Remember when "Big Match John" told The Rock that he would never venture out beyond WWE? Well, times have changed. We can't fault him. John Cena has been very successful in branching out into mainstream media. In fact, I would say that it is the one thing that was missing from his career. Sure, WWE fans knew who Cena was. Mention his name to anyone outside of the wrestling bubble and you may have heard otherwise. Thanks to acting, media appearances, and philanthropy, Cena's name gets bigger every day. Now, he's decided to put a little "Elbow Grease" into it.

Meet John Cena, children's book author. Random House recently released the first book penned by the champ, entitled "Elbow Grease." Per the back flap, Cena was a big fan of Richard Scarry (as was I) and his beloved line of books for children. The illustrations do remind me a bit of the late author's works, but I don't remember as much dialogue in those. This is a story very reminiscent of Disney's Cars, in looks anyway.

Elbow Grease is the youngest in a family of monster truck brothers. Instead of having any special skills, "Bo" seems to be a smart car, as he needs plugged in at night whereas the other do not. In this short story, Bo decides to step out of his comfort zone and enter the Grand Prix. Despite many obstacles in his way, Bo just won't give you can imagine would be the determination of a main character in a John Cena-penned story.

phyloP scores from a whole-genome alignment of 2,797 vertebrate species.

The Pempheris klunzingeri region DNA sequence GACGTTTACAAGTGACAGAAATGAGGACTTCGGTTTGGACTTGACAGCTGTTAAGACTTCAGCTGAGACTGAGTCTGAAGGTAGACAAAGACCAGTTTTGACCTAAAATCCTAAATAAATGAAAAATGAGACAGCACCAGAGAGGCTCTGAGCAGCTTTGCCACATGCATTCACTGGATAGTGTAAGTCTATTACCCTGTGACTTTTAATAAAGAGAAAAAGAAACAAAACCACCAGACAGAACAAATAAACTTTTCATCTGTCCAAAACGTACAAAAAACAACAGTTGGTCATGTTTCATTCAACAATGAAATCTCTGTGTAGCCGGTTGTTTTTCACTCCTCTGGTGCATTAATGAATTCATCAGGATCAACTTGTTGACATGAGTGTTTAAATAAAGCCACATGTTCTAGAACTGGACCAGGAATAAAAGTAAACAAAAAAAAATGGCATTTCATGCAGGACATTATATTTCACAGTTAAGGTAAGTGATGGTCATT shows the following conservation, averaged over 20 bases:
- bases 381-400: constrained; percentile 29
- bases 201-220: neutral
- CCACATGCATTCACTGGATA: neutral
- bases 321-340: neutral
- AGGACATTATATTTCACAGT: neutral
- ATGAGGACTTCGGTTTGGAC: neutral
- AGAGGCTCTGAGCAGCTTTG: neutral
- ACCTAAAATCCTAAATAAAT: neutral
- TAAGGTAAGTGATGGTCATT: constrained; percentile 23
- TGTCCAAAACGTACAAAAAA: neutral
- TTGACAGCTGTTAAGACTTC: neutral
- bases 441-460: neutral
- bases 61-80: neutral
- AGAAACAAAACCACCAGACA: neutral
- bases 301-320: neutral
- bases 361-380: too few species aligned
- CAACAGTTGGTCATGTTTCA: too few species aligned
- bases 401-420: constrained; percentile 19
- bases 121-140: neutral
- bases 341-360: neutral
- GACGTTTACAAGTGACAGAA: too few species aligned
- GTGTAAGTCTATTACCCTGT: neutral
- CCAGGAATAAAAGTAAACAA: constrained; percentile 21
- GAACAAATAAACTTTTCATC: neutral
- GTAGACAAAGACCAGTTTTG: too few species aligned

I won't ruin the ending for you, but it is a cute tale with a positive message. You can hear John's voice reading the text in your head. "Elbow Grease" is coffee-table book sized, but otherwise a nice short, children's story in length. The size of the book itself lends to large illustrations, some of which you can lose yourself in while picking out all of the details. Be sure to hunt around in the back of the book for a funny little Easter egg, too.

Upon release, Cena went on a short but well-publicized East coast book tour. He used his Today Show appearances to propel the book and likely endeared himself to many parents and grandparents who will now snap up the book for their own kids. Cena is really proving himself to be yet another good spokesman for pro wrestling, even if he is slowly leaving that world. His weight loss during these appearances is said to be attributed to training with Jackie Chan for an upcoming film.

"Elbow Grease" is a fun little tale. I'm not sure if John has anymore children's stories in him, but the characters introduced here could easily be seen on a cartoon series or even feature. It's easy to imagine John doing the voice of Bo, though I'm not sure that he would have the time. I never got the "hate" for Cena, though I'm not sure that was every really the case, either. Aside from a few instances, I think the crowd booed him because it was the thing to do rather than any real dislike. Again, in my opinion, the only missing ingredient from the career of John Cena was a breakout beyond the squared circle. Now that he's put a little elbow grease into it, the sky may be the limit...